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Above: Saul and Dr. Ruth Bass poolside at Case Study House #20(B). Located in Altadena, California the home was designed by Buff, Straub, and Hensman in 1958. Photo: Julius Shulman / Getty Archives
Each house must be capable of duplication and in no sense be an individual ‘performance’… It is important that the best material available be used in the best possible way in order to arrive at a ‘good’ solution of each problem, which in the overall program will be general enough to be of practical assistance to the average American in search of a home in which he can afford to live.”
John Entenza, editor of Arts & Architecture Magazine of the Case Study House program
It has always struck me as a little odd that there are two Case Study Houses numbered 20. Perhaps John Entenza, editor of Arts & Architecture magazine who spearheaded the Case Study House program (and himself lived in CSH #9), simply lost count when assigning the commissions. The first Case Study House 20(A) is the Stuart Bailey House located in the Pacific Palisades and designed by architect Richard Neutra in 1948. The second Case Study House number 20 was built ten years later. Designed by the architectural firm of Buff, Straub Hensman Case Study House 20(B) – the Bass House – is located in Altadena, California and was completed in 1958. This article is about the latter, the ‘B’ house.
Architectural model of Case Study House 20(B) – the Bass House located in Altadena, California and completed in 1958. Shown in the model the barrel-vaulted roof with allowed for more natural light into the home. Photo: Julius Shulman / Getty Archives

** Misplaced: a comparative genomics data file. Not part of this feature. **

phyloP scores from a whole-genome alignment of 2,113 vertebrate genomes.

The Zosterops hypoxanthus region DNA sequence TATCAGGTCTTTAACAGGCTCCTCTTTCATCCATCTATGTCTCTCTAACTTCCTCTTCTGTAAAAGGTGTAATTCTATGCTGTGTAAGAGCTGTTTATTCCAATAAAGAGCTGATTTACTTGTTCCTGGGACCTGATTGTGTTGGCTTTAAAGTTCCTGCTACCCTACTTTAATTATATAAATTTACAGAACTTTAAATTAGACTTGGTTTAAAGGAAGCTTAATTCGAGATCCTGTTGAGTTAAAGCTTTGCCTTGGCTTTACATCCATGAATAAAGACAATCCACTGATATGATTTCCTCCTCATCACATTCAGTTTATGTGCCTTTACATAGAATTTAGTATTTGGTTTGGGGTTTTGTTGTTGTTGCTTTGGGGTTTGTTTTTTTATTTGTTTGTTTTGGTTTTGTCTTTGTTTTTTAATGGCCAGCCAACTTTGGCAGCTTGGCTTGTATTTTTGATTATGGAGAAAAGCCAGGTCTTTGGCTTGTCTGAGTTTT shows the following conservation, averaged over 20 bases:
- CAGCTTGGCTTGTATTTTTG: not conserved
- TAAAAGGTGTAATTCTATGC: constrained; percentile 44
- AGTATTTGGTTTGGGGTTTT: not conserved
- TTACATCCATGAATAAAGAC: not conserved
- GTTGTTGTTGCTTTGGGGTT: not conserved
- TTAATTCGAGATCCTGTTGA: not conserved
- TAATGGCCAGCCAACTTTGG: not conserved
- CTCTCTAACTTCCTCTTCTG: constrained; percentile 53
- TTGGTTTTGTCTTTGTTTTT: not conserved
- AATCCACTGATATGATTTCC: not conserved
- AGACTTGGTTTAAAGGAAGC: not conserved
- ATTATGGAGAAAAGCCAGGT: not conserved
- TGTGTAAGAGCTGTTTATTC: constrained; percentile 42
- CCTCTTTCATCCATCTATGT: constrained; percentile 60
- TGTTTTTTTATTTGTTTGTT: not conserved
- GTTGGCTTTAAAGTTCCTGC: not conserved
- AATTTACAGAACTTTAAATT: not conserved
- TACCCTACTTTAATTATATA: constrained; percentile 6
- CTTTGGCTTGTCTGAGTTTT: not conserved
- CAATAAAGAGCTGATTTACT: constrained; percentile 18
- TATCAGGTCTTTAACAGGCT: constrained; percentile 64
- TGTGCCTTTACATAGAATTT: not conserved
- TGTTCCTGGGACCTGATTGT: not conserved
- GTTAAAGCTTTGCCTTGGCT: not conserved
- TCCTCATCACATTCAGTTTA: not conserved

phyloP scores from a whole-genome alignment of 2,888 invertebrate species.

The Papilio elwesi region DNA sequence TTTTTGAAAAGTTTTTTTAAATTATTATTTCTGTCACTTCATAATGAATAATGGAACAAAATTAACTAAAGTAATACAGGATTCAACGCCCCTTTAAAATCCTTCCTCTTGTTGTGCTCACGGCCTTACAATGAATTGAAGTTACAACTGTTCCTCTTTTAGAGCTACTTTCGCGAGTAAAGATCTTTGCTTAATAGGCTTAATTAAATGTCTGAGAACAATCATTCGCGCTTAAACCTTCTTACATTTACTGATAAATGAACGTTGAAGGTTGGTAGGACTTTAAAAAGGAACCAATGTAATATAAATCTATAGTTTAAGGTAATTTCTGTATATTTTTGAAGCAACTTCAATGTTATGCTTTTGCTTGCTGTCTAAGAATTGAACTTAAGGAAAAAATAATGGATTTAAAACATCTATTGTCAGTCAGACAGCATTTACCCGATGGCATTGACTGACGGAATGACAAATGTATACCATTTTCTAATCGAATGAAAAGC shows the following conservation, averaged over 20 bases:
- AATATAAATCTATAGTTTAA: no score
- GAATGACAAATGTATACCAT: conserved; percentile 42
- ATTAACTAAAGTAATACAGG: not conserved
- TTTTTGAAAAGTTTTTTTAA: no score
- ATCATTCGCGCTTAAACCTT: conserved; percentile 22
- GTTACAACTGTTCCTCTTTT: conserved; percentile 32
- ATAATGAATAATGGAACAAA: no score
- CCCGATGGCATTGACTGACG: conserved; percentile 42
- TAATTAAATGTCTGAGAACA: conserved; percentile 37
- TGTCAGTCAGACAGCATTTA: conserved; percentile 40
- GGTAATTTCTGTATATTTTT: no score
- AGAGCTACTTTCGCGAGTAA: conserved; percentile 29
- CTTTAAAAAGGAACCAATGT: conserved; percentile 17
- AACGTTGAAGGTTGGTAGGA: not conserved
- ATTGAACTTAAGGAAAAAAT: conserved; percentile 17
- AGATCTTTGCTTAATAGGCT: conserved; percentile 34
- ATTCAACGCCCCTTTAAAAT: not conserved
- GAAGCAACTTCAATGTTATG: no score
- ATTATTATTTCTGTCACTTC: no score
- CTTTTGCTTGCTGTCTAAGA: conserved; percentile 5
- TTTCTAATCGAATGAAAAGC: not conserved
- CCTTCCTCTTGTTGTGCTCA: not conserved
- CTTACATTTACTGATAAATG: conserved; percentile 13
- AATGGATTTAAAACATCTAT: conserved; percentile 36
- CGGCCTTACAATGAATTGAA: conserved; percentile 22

Architectural model of Case Study House 20(B) – the Bass House located in Altadena, California and completed in 1958. To the center left of the image you can see the representation of a large tree that the owners insisted remain on site. Photo: Julius Shulman / Getty Archives
Case Study House 20B differs is many ways from many of the other Case Study Houses with one of the primary differences is that the home is framed in wood rather than steel. Working closely with the owners – renowned graphic illustrator Saul Bass and his wife biochemist Dr. Ruth Bass – the architects were very interested in the possibilities of wood as it pertained to mass production in home construction. The home owners also wanted a house that was more sculptural in form so features such as curved interior ceiling, barrel-vaulted roof, and circular brick fireplace were incorporated to reflect a home that was well suited to the home owner’s needs and desires. An unusual request of the Bass’ was that a large tree that was located on the site remain with the result being one wall of the home resting against the massive trunk of the tree as it soars through the open lattice of the terrace roof. The tree has since been removed.
Elevation of Case Study House #20(B) designed by Buff, Straub, and Hensman in 1958.
Floor plan of Case Study House #20(B) designed by Buff, Straub, and Hensman in 1958.
Case study House 20(B) is one of my personal favorites of the Case Study Program. It also happened to one of the smallest and was the least expensive of the Case Study Houses to build. CSH 20(B) also demonstrates quite well that the relationship between the architects and the home owners need not be a clash of personal ‘wants’ versus design ‘solutions’. The result is a home that, like so many well-designed modern homes of the era, is a masterstroke of architecture that offers an almost seamless blend of interior and exterior spaces with an open plan that allows for natural light from all sides as well as the vaulted ceiling. CSH 20(B) is also a brilliant testament that functional and attractive design can be achieved on a relatively modest budget. It’s a wonderful house that’s still there today, although I believe the barrel-vaulted roof has been replaced with a flat one.